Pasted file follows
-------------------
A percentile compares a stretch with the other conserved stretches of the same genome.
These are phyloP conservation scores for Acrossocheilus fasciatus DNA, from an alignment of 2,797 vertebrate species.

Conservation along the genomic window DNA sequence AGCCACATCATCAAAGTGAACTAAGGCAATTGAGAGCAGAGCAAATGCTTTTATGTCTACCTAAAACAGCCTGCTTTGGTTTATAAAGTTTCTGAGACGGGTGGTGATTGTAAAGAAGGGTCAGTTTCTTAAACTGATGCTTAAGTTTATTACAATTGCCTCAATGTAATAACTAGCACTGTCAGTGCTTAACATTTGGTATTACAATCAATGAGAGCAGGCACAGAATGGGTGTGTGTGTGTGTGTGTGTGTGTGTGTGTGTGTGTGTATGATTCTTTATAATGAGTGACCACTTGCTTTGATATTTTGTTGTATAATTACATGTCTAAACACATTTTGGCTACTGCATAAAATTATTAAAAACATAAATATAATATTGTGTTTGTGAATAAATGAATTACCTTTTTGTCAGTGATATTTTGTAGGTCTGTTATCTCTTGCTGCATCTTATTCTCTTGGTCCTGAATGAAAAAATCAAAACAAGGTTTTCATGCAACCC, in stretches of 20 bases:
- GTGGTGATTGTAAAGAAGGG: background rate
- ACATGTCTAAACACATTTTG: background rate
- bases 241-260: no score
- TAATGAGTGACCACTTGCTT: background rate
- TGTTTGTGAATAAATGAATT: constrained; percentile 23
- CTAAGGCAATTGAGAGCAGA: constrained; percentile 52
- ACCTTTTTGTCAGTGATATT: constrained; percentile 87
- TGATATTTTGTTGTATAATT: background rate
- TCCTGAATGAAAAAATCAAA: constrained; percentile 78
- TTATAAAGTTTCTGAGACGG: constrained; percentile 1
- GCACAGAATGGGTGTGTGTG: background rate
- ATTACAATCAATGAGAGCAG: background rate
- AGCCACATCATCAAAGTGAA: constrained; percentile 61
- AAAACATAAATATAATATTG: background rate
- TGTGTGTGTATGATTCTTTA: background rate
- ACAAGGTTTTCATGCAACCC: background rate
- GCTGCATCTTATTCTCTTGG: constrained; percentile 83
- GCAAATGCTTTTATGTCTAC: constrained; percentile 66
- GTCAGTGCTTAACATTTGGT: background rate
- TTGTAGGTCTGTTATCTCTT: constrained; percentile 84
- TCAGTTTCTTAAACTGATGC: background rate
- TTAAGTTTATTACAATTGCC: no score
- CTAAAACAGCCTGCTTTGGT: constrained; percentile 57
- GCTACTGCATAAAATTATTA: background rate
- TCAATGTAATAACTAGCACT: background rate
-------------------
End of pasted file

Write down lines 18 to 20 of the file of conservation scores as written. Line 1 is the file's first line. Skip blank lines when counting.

- TGTGTGTGTATGATTCTTTA: background rate
- ACAAGGTTTTCATGCAACCC: background rate
- GCTGCATCTTATTCTCTTGG: constrained; percentile 83